Anime fandom needs to upgrade how it talks about the visuals in an anime. When I see people talk about the animation in Ping Pong, it’s pretty evident that they’re not using the phrase correctly and are referring to something different. While I’ve got my nark on, we also need to upgrade how we discuss the writing in anime too, since ‘plot’ and ‘writing’ are two whole separate things. I’m hardly an expert on how anime production goes, but I can at least try to differentiate what parts of something I liked and disliked. I’m going to do that now with Ping Pong. Take notes children.
I’m actually a little staggered by Dai Shogun. This is an anime with big name talents behind it with as the writer of Cowboy Bebop Dai Sato. It has character designs that have clearly had effort put into it. It has an actual animation studio that can do animation on it with JC Staff. OK sure I think all JC Staff anime suck, but not like this. This is different. Something is going on behind the scenes at Dai Shogun. You don’t make an anime this bad and put it out thinking “yup, I did a good job there”.
While there are little niggly things about the first episode of Chaika that could only be called as “fucking anime bullshit”, I was quite impressed by the structure and storytelling capabilities of this episode. We establish our main character. He is a fighter of sorts who has fallen on rough times and is struggling to place down a full time job. We establish our support lead character. A mysterious girl with a coffin on her back. We establish the world they’re in, being a world of magic and unicorns full with guts. We establish there’s something ~mysterious~ going on with this girl. All of this with basically zero exposition. Congratulations on that Chaika. You might not have great dialogue but you told a story without needless exposition. Wish more anime took a leaf out of your book.
Halfway through this episode I was all set to make obvious jokes about how Palm suddenly became Bayonetta, but then this happened. Look, Hunter x Hunter. My emotions are frayed enough every week. Don’t do this to me. Don’t make Killua spill his guts about his fears and worries about Gon and cry his eyes out. I’m only so strong. This is too much for me.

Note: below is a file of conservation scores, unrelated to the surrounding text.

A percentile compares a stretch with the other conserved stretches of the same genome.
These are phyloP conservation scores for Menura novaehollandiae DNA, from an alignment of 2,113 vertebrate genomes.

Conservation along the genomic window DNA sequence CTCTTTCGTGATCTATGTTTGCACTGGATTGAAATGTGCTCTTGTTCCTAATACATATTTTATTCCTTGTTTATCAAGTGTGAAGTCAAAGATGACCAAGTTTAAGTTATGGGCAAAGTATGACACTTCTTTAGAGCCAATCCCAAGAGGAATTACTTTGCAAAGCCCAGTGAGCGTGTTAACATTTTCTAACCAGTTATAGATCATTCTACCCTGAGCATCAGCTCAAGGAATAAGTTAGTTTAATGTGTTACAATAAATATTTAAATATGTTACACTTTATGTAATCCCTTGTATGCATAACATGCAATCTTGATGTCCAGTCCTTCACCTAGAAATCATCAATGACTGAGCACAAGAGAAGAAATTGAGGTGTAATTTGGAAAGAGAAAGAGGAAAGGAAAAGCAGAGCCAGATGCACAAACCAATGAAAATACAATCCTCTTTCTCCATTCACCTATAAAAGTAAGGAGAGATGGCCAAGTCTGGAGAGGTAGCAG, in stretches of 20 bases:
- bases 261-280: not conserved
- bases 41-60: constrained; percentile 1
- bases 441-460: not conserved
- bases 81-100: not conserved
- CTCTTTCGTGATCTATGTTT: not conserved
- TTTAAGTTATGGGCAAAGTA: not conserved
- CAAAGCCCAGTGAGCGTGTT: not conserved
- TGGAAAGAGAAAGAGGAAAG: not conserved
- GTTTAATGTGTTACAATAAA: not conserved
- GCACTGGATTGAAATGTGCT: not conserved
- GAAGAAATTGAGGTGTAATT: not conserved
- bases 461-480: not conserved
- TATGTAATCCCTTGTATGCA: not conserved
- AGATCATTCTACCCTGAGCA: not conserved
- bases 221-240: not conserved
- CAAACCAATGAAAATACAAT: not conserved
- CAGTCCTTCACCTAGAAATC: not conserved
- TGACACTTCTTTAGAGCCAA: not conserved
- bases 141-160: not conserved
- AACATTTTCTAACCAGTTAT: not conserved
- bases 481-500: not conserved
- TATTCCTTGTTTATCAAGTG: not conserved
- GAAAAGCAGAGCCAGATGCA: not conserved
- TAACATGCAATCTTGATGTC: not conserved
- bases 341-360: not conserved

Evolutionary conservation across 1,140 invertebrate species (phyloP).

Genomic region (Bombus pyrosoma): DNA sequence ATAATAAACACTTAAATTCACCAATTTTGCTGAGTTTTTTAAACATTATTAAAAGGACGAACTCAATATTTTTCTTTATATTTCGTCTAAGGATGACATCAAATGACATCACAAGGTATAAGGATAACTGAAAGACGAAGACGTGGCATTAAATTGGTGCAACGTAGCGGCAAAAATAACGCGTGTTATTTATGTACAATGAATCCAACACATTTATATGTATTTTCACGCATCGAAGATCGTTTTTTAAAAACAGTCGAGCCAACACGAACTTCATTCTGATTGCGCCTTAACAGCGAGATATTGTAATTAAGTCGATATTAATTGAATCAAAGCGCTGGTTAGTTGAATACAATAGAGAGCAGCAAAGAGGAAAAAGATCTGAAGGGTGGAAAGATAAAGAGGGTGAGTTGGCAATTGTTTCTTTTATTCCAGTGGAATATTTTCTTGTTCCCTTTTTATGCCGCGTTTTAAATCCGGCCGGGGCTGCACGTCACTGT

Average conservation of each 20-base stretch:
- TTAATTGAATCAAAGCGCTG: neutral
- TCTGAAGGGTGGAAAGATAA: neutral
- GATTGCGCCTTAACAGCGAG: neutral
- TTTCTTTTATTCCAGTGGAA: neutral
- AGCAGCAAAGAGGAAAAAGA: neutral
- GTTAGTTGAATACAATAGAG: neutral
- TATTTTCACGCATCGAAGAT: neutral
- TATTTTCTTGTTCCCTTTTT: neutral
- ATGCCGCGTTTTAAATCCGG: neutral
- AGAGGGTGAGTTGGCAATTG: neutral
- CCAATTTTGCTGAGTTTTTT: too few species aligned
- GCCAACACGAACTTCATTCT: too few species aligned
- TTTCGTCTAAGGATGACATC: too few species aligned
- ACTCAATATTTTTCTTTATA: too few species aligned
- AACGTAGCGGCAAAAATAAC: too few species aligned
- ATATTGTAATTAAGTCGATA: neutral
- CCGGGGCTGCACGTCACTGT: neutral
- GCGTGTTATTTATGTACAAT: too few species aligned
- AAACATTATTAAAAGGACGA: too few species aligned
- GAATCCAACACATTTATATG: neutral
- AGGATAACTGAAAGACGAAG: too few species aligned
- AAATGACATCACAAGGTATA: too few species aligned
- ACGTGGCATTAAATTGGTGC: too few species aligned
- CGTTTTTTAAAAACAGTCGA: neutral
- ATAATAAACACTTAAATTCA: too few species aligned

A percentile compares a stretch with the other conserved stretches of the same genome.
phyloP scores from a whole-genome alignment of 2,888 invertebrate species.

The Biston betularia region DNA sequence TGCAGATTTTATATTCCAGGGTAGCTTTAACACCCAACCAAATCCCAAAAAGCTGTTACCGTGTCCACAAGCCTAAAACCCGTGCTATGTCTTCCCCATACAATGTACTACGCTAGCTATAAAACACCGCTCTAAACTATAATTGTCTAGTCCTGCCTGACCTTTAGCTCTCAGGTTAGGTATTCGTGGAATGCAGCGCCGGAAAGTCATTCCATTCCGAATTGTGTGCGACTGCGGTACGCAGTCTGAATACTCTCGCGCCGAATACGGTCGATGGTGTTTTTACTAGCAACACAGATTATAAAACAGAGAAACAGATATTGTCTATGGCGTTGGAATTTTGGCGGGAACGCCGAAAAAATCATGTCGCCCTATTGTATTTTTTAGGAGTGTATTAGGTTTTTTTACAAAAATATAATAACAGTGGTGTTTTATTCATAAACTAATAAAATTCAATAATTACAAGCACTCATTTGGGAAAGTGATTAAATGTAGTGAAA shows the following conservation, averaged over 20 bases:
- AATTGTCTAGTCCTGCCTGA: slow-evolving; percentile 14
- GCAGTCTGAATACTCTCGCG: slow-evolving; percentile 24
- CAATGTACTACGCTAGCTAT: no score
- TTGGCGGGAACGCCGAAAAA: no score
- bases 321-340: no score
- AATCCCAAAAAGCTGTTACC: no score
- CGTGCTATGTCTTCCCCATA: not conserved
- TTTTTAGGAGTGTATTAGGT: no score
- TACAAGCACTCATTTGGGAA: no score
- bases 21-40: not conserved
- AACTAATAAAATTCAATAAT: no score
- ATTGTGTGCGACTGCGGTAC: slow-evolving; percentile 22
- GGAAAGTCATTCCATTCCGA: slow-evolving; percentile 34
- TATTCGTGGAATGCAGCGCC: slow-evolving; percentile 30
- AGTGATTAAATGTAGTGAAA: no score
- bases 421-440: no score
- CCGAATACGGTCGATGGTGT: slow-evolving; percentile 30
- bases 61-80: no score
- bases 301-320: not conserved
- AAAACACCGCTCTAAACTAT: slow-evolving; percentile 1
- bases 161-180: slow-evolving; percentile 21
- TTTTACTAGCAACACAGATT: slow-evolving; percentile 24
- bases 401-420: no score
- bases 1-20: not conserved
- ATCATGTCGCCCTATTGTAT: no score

The whole episode is one confrontation. At the end of the previous episode, we saw Palm emerge from the cocoon reborn as a Chimera Ant. This begs the question: Is she at all the same anymore? We know that certain Chimera Ants can regain at least some of their human memories given a strong enough push. Then Killua sees Palm, and what the narrator says next is the crux of the episode — and the arc as a whole.
“While her appearance hadn’t totally changed, Palm was clearly no longer the same person. And that greatly disturbed Killua.”
Akuma no Riddle probably has one of the least informative first episodes of the season. All we know is that our protagonist Azuma Tokaku transfers to a school with a suspiciously segregated classroom of mostly assassins to kill one of the students, the mystery of which student is to be murdered is quickly resolved because assassins can apparently detect each other by smell (and presumably also shit-eating grins), and then lesbianism blooms.
But it knows how to make up for a lack of content, and that’s by making profoundly unlikable people fun to watch for about twenty minutes of screen-time. Akuma no Riddle manages this by not caring about creating realistic personalities, in the process making the classmates contracted to kill Azuma’s target unabashed psychopaths with their own quirks and methods for trying to get close to their target. There’s a fair amount of subtlety at play, funnily enough, and that’s the last thing I would have expected. Read More
Don’t worry mate, if your volleyball career doesn’t work out, you can always pursue a career in scowling.
First off the bat, Haikyuu is the best animated thing this season. It was even better animated than the Bones anime original mecha series and that’s saying a lot. Some of this fluid animation is used for seemingly otherwise unremarkable scenes, like an incredibly well animated guy tumbling into a wall and falling into a funny pose. Great animation does not necessarily mean visually interesting, as every KyoAni anime should indicate. And yes, I prefer the look of shows like Jojo’s to Haikyuu. But it’s still very expressive and brings an extra layer of character to the series.
Say what you will about the first episode of Brynhildr in the Darkness, but it made me go through an emotional exodus the likes of which I haven’t had in years. Or rather it was a constant stream of bemusement, before the episode finished and the preceding stream of absolute dreck caught up with me. After that, I had a laughing fit the likes of which I haven’t had in months—maybe even years. I just witnessed a show that straddled the thin line between hilariously awful and unwatchable, both because of its content and that content’s delivery. And the best part is that there’s more. A word like amazeballs, bereft of anything approaching decency, might actually be the perfect way to describe it. Read More